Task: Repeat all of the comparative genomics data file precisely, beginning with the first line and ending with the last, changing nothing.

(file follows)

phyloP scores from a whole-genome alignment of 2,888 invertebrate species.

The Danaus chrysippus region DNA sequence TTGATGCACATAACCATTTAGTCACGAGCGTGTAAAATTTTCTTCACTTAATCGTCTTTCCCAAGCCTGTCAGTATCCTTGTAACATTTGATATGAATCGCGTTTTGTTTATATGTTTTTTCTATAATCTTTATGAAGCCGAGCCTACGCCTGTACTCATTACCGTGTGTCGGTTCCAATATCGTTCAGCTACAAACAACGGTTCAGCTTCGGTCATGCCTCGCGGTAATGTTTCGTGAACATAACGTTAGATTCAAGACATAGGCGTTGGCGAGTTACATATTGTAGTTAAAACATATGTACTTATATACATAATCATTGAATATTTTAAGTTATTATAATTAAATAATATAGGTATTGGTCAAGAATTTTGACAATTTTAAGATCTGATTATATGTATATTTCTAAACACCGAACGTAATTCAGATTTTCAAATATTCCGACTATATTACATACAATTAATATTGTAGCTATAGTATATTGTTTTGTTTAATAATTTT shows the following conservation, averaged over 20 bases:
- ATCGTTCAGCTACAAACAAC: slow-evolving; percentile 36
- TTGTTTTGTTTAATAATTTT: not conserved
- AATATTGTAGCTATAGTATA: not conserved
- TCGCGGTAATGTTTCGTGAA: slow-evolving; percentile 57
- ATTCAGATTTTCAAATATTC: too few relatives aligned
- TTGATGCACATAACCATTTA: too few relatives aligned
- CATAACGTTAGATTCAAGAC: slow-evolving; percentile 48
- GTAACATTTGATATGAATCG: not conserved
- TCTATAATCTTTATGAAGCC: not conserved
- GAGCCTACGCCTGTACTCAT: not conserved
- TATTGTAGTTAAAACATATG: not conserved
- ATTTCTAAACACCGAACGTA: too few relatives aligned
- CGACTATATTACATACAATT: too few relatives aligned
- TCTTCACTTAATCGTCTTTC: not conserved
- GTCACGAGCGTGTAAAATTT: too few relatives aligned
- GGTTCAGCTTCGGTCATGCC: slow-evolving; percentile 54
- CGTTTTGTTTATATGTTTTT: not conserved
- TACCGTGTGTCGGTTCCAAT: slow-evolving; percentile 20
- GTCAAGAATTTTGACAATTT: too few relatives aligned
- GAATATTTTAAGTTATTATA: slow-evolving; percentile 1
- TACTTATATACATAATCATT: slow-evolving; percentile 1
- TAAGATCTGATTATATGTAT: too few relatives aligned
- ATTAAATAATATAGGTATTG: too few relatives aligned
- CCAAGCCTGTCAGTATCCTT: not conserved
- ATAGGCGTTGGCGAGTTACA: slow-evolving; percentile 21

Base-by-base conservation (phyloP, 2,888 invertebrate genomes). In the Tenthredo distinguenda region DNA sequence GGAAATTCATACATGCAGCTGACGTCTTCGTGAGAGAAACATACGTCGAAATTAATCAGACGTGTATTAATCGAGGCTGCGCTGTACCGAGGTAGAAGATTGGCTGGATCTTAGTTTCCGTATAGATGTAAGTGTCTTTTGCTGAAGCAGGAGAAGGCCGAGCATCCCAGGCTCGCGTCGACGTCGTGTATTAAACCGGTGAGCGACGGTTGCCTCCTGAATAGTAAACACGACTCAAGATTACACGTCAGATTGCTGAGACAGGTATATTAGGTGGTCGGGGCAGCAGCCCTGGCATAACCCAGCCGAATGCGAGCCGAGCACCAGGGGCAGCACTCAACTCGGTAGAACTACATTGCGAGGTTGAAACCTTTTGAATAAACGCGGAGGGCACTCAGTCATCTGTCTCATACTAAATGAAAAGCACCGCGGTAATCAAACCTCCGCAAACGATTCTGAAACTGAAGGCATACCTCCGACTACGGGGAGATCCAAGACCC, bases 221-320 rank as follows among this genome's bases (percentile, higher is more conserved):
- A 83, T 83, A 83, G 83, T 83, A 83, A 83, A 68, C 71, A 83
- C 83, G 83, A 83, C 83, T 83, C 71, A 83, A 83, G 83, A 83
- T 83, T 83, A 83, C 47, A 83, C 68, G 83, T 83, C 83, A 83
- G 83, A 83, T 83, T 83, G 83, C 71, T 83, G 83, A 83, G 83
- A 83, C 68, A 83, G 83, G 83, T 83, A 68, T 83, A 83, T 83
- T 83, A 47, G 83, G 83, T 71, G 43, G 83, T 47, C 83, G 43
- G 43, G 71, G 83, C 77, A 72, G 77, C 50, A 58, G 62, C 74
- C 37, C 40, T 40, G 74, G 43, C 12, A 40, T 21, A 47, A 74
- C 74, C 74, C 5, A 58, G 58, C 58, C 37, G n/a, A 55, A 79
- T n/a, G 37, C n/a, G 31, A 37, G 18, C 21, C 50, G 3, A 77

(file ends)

phyloP scores from a whole-genome alignment of 2,888 invertebrate species.

The Danaus chrysippus region DNA sequence TTGATGCACATAACCATTTAGTCACGAGCGTGTAAAATTTTCTTCACTTAATCGTCTTTCCCAAGCCTGTCAGTATCCTTGTAACATTTGATATGAATCGCGTTTTGTTTATATGTTTTTTCTATAATCTTTATGAAGCCGAGCCTACGCCTGTACTCATTACCGTGTGTCGGTTCCAATATCGTTCAGCTACAAACAACGGTTCAGCTTCGGTCATGCCTCGCGGTAATGTTTCGTGAACATAACGTTAGATTCAAGACATAGGCGTTGGCGAGTTACATATTGTAGTTAAAACATATGTACTTATATACATAATCATTGAATATTTTAAGTTATTATAATTAAATAATATAGGTATTGGTCAAGAATTTTGACAATTTTAAGATCTGATTATATGTATATTTCTAAACACCGAACGTAATTCAGATTTTCAAATATTCCGACTATATTACATACAATTAATATTGTAGCTATAGTATATTGTTTTGTTTAATAATTTT shows the following conservation, averaged over 20 bases:
- ATCGTTCAGCTACAAACAAC: slow-evolving; percentile 36
- TTGTTTTGTTTAATAATTTT: not conserved
- AATATTGTAGCTATAGTATA: not conserved
- TCGCGGTAATGTTTCGTGAA: slow-evolving; percentile 57
- ATTCAGATTTTCAAATATTC: too few relatives aligned
- TTGATGCACATAACCATTTA: too few relatives aligned
- CATAACGTTAGATTCAAGAC: slow-evolving; percentile 48
- GTAACATTTGATATGAATCG: not conserved
- TCTATAATCTTTATGAAGCC: not conserved
- GAGCCTACGCCTGTACTCAT: not conserved
- TATTGTAGTTAAAACATATG: not conserved
- ATTTCTAAACACCGAACGTA: too few relatives aligned
- CGACTATATTACATACAATT: too few relatives aligned
- TCTTCACTTAATCGTCTTTC: not conserved
- GTCACGAGCGTGTAAAATTT: too few relatives aligned
- GGTTCAGCTTCGGTCATGCC: slow-evolving; percentile 54
- CGTTTTGTTTATATGTTTTT: not conserved
- TACCGTGTGTCGGTTCCAAT: slow-evolving; percentile 20
- GTCAAGAATTTTGACAATTT: too few relatives aligned
- GAATATTTTAAGTTATTATA: slow-evolving; percentile 1
- TACTTATATACATAATCATT: slow-evolving; percentile 1
- TAAGATCTGATTATATGTAT: too few relatives aligned
- ATTAAATAATATAGGTATTG: too few relatives aligned
- CCAAGCCTGTCAGTATCCTT: not conserved
- ATAGGCGTTGGCGAGTTACA: slow-evolving; percentile 21

Base-by-base conservation (phyloP, 2,888 invertebrate genomes). In the Tenthredo distinguenda region DNA sequence GGAAATTCATACATGCAGCTGACGTCTTCGTGAGAGAAACATACGTCGAAATTAATCAGACGTGTATTAATCGAGGCTGCGCTGTACCGAGGTAGAAGATTGGCTGGATCTTAGTTTCCGTATAGATGTAAGTGTCTTTTGCTGAAGCAGGAGAAGGCCGAGCATCCCAGGCTCGCGTCGACGTCGTGTATTAAACCGGTGAGCGACGGTTGCCTCCTGAATAGTAAACACGACTCAAGATTACACGTCAGATTGCTGAGACAGGTATATTAGGTGGTCGGGGCAGCAGCCCTGGCATAACCCAGCCGAATGCGAGCCGAGCACCAGGGGCAGCACTCAACTCGGTAGAACTACATTGCGAGGTTGAAACCTTTTGAATAAACGCGGAGGGCACTCAGTCATCTGTCTCATACTAAATGAAAAGCACCGCGGTAATCAAACCTCCGCAAACGATTCTGAAACTGAAGGCATACCTCCGACTACGGGGAGATCCAAGACCC, bases 221-320 rank as follows among this genome's bases (percentile, higher is more conserved):
- A 83, T 83, A 83, G 83, T 83, A 83, A 83, A 68, C 71, A 83
- C 83, G 83, A 83, C 83, T 83, C 71, A 83, A 83, G 83, A 83
- T 83, T 83, A 83, C 47, A 83, C 68, G 83, T 83, C 83, A 83
- G 83, A 83, T 83, T 83, G 83, C 71, T 83, G 83, A 83, G 83
- A 83, C 68, A 83, G 83, G 83, T 83, A 68, T 83, A 83, T 83
- T 83, A 47, G 83, G 83, T 71, G 43, G 83, T 47, C 83, G 43
- G 43, G 71, G 83, C 77, A 72, G 77, C 50, A 58, G 62, C 74
- C 37, C 40, T 40, G 74, G 43, C 12, A 40, T 21, A 47, A 74
- C 74, C 74, C 5, A 58, G 58, C 58, C 37, G n/a, A 55, A 79
- T n/a, G 37, C n/a, G 31, A 37, G 18, C 21, C 50, G 3, A 77